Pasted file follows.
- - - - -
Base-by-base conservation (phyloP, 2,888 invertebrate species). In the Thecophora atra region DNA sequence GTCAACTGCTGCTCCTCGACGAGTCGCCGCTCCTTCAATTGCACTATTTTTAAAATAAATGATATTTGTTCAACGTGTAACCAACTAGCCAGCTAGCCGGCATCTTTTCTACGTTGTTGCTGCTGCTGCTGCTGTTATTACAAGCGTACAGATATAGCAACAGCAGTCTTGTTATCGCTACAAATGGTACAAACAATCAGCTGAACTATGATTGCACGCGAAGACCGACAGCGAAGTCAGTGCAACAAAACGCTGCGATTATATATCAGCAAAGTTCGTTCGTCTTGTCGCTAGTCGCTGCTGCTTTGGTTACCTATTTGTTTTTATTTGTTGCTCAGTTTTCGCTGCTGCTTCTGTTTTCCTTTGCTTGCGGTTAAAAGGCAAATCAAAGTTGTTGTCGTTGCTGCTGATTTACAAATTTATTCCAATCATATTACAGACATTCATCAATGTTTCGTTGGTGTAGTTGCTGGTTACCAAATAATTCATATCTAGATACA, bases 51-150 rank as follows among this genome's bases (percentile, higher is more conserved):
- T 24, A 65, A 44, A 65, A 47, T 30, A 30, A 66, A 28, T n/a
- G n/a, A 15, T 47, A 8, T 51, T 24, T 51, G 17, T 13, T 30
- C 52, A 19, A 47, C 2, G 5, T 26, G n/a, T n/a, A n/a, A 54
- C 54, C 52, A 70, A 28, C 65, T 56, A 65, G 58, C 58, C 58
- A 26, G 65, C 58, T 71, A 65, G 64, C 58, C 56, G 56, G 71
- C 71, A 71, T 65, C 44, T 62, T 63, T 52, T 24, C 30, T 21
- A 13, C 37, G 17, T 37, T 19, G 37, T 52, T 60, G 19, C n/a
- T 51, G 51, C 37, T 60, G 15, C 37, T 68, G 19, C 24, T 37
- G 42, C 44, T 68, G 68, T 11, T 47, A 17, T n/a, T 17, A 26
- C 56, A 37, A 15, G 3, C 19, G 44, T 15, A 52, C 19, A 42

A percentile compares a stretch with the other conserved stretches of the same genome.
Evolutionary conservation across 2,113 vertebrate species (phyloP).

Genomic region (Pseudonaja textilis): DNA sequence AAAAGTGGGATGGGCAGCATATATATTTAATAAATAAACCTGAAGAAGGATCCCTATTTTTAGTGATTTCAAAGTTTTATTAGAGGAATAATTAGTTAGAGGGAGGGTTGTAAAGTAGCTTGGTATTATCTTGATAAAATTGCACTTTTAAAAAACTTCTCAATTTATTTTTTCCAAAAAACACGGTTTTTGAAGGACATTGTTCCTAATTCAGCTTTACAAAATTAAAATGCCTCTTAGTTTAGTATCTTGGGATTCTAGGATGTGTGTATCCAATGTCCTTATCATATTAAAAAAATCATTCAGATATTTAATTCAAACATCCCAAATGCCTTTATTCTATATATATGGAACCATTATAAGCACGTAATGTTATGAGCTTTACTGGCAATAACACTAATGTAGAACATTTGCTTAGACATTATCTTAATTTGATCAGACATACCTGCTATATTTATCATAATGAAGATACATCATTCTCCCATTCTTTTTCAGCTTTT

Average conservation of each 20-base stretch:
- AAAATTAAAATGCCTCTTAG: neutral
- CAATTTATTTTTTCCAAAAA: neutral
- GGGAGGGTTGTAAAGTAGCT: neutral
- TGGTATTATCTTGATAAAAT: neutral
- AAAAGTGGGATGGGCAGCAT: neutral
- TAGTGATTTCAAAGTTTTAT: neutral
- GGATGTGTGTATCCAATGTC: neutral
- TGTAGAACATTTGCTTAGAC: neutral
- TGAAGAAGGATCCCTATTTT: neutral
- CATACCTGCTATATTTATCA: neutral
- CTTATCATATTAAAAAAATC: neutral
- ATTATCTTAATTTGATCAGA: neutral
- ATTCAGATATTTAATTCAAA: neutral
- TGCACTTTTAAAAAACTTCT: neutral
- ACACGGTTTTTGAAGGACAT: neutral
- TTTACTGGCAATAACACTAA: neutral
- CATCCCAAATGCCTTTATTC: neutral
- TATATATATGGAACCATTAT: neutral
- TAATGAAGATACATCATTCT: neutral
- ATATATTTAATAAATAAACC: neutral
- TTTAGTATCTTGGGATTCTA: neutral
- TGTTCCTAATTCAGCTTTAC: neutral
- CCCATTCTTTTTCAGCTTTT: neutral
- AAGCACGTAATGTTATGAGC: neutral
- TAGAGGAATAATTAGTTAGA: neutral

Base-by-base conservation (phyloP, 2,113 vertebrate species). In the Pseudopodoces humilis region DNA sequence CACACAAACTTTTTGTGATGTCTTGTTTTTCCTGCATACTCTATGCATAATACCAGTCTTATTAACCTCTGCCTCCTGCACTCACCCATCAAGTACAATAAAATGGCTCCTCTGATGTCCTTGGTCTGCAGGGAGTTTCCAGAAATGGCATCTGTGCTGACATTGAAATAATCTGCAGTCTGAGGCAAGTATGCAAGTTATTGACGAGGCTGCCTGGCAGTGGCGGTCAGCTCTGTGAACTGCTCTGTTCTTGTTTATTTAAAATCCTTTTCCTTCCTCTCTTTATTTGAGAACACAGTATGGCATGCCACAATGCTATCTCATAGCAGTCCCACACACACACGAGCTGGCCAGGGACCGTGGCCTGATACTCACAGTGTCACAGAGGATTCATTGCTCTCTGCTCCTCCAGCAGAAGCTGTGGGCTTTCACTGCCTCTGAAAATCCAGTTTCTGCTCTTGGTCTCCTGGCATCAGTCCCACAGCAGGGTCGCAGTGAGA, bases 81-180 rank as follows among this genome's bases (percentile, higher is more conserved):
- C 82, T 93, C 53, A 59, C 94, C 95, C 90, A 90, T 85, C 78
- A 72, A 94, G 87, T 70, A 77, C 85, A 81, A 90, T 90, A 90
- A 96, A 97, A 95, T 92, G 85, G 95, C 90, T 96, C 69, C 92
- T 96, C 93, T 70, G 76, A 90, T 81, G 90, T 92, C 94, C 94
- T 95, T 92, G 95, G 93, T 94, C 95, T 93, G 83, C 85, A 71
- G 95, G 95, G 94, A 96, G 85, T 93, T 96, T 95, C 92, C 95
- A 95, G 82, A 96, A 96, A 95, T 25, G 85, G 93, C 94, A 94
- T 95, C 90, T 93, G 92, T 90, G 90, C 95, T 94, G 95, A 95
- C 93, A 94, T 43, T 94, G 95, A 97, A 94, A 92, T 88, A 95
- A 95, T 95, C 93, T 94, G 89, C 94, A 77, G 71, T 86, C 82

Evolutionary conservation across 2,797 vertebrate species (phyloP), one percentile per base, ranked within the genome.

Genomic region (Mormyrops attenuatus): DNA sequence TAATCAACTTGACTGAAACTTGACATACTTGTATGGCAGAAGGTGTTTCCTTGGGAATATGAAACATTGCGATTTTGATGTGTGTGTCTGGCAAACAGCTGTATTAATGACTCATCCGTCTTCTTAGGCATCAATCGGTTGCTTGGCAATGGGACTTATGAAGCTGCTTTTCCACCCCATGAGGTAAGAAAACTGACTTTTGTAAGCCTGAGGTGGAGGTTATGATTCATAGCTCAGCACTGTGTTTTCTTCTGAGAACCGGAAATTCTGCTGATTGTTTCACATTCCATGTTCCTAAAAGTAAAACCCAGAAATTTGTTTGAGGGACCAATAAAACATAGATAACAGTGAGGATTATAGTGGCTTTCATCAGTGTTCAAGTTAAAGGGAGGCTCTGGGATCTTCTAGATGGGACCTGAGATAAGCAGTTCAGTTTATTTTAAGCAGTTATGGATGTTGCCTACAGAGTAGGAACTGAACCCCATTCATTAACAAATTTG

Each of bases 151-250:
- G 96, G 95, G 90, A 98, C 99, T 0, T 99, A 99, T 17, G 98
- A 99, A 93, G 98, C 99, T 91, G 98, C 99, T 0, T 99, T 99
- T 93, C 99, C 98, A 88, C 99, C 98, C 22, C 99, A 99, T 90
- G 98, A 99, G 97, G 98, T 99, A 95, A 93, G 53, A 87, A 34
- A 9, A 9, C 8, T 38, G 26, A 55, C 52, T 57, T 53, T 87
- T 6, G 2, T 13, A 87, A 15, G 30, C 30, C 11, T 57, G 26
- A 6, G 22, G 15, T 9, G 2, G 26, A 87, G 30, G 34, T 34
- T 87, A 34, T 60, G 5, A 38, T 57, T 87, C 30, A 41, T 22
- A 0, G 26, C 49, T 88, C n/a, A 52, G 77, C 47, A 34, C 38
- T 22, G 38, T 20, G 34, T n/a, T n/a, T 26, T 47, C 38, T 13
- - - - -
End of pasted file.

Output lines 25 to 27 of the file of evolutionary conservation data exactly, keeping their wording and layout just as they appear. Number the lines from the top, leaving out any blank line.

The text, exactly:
- CATACCTGCTATATTTATCA: neutral
- CTTATCATATTAAAAAAATC: neutral
- ATTATCTTAATTTGATCAGA: neutral